Uprisings in the wake of the killing of George Floyd and several other black men and women over the last few weeks have turned the world upside down.
While that’s a disturbing thought for many, HBCU sports fans and coaches are hoping the events of the past few weeks may result in some badly-needed recruiting wins.
Earlier in the week a note got circulated so much that it went viral.
Now of course we know that there are more than 20 HBCUs who do actually compete at the Division I level. But let’s not miss the forest for the trees — the level of high school talent flowing into HBCUs isn’t anywhere near the level that most people think of when they say Division I, and that would be the Power Five.
San Diego’s Mikey Williams is one such talent. The rising sophomore is considered one of, if not the top talent in the Class of 2023. He averaged 30 points a game as a freshman at San Ysidro High School, including a 77-point game earlier in the year.
To give you an idea how big the kid is— Drake hit HIM up to hang out. At 15 years old.
“He started following me about three months ago and I hit him up about a month or so after that,” Williams told Sports Illustrated. “Then, while I was at NBA YoungBoy’s concert recently, Drake hit me up to tell me he’d be in L.A. and wanted to link.”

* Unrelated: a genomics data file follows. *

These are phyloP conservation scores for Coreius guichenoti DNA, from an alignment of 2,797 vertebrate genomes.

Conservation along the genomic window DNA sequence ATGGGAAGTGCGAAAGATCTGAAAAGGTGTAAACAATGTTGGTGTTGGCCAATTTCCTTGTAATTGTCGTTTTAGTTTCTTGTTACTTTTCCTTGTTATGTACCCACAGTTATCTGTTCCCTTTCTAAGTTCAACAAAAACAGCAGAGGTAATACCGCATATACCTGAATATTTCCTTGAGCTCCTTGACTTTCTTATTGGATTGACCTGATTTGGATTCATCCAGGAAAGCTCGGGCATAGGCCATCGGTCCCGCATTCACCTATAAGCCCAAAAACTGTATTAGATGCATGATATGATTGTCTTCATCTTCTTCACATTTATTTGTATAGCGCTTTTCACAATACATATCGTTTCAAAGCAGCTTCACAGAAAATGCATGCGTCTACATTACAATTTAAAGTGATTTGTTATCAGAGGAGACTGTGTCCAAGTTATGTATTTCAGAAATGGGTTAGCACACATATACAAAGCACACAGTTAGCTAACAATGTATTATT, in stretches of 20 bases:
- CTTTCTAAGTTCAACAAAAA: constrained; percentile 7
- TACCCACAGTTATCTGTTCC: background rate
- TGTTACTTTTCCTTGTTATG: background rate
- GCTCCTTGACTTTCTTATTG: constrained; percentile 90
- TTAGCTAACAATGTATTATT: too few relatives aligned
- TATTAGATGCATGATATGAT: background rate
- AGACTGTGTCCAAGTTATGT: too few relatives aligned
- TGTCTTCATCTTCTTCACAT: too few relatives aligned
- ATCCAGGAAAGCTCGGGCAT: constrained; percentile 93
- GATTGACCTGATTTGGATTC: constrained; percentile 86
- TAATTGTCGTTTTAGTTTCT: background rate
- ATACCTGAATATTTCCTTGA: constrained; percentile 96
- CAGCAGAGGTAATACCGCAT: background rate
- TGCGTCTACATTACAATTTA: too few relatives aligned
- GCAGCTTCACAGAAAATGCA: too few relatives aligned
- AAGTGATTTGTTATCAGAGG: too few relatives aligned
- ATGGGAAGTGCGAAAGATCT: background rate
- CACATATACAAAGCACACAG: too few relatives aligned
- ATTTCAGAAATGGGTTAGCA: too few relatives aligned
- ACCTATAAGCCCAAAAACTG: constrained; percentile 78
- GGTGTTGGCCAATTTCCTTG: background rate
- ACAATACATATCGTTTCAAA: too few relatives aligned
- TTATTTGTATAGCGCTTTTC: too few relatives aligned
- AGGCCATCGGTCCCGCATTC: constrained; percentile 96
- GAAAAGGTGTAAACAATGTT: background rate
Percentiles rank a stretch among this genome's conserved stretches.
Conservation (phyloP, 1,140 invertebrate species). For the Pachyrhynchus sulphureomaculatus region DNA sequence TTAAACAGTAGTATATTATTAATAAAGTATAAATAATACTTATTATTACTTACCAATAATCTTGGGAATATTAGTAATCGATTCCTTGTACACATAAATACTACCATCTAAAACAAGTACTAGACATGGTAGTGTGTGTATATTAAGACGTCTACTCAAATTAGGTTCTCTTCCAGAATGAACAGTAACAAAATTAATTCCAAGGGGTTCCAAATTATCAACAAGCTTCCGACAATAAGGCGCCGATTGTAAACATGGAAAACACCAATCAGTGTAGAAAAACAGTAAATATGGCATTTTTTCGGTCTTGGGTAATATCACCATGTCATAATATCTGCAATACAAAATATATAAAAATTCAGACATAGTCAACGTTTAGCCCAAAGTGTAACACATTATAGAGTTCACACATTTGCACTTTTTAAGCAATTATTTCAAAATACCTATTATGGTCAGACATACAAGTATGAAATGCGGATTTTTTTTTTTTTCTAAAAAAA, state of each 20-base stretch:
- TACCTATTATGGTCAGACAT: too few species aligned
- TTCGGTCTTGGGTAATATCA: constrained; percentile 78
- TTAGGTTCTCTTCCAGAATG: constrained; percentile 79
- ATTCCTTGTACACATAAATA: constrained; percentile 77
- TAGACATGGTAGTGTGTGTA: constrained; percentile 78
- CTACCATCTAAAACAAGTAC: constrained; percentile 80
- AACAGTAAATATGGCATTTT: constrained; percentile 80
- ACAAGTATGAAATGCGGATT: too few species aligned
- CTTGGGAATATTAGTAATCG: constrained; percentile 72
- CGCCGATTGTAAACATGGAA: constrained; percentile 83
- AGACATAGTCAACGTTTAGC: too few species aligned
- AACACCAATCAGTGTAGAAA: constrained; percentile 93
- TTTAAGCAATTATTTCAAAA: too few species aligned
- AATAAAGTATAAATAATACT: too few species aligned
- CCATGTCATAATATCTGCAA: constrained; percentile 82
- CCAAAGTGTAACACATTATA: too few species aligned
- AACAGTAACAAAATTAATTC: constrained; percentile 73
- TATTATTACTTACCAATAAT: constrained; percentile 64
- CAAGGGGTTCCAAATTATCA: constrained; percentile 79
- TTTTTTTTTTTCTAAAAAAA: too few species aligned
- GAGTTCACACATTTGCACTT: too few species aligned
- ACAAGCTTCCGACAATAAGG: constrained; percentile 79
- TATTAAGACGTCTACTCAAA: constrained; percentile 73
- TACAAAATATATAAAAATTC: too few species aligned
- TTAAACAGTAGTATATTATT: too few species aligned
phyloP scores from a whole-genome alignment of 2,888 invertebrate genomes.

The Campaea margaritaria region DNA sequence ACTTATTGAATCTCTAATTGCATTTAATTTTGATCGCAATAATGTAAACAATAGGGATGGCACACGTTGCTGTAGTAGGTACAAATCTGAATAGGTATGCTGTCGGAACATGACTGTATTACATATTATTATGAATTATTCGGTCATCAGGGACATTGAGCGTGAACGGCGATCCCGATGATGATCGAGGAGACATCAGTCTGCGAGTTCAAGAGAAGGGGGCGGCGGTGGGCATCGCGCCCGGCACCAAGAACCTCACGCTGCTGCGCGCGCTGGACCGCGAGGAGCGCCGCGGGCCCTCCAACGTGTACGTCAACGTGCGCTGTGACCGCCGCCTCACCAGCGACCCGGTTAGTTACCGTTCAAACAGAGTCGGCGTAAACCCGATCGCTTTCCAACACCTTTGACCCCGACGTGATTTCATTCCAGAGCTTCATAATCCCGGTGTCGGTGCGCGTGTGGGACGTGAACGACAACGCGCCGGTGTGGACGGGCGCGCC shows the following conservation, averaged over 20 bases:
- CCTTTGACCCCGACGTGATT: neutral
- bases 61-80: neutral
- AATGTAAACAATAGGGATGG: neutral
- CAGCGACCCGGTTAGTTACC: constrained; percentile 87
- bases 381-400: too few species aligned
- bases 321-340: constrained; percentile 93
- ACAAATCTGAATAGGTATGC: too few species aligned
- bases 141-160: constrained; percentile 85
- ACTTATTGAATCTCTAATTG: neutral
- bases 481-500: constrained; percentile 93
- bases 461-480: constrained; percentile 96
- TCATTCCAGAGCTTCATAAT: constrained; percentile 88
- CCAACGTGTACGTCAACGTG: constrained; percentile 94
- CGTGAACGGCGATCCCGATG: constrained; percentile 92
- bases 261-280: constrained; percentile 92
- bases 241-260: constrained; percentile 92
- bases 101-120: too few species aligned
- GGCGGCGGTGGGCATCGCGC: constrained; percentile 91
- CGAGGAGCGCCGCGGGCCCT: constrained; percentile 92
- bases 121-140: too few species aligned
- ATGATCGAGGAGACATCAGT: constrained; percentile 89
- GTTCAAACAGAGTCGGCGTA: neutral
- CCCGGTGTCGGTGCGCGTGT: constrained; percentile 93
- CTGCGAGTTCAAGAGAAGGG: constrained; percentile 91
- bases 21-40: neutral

Tuesday morning Williams, who has over 36k followers on Twitter, hinted that he might be open to playing at an HBCU.
By Wednesday morning, Williams had offers from three HBCUs, according to Compton Magic. Norfolk State, Tennessee State and Texas Southern have all reportedly offered Williams scholarships. Grambling and Howard offered him later in the day.
We’ve seen top players flirt with HBCUs before in recent years. Just last year Makur Maker and Joshua Christopher both had Howard on their lists and actually visited the Washington, D.C. based school. But neither of them will suit up for the Bison, as Christopher has committed to Arizona State and Maker is pursuing a pro career.
We’re still three years from Williams setting foot on a college basketball floor — if he ever does. And tweeting isn’t visiting. Visiting isn’t committing. Committing isn’t signing.
But as North Carolina A&T acting head coach Will Jones told us in May, HBCUs have to at least be in the room and conversation. That may be tough for a kid like Williams, who lives 1,500 miles away from the nearest Division I HBCU, but coaches would be doing a disservice to their institutions if they didn’t put out feelers, especially after his viral tweet.
Because the reality is, the difference between being in Division I and being a real player in Division I is wide, and it hasn’t gotten any closer in nearly 40 years. But all it takes is one. Maybe Drake’s new high school fixation will be the one that gets the ball rolling.
If Williams continues to be as prolific as he’s been so far, the cameras and his two million-plus Instagram followers will continue keep up with his every move on the court. That would include Durham whether he played at Duke or North Carolina Central. Or whether he heads to North Baton Rouge to play for Southern instead of LSU. Or if he played his college ball at Bowie State instead of in College Park. You get the picture, right?
The world is yours, young fella. Choose wisely.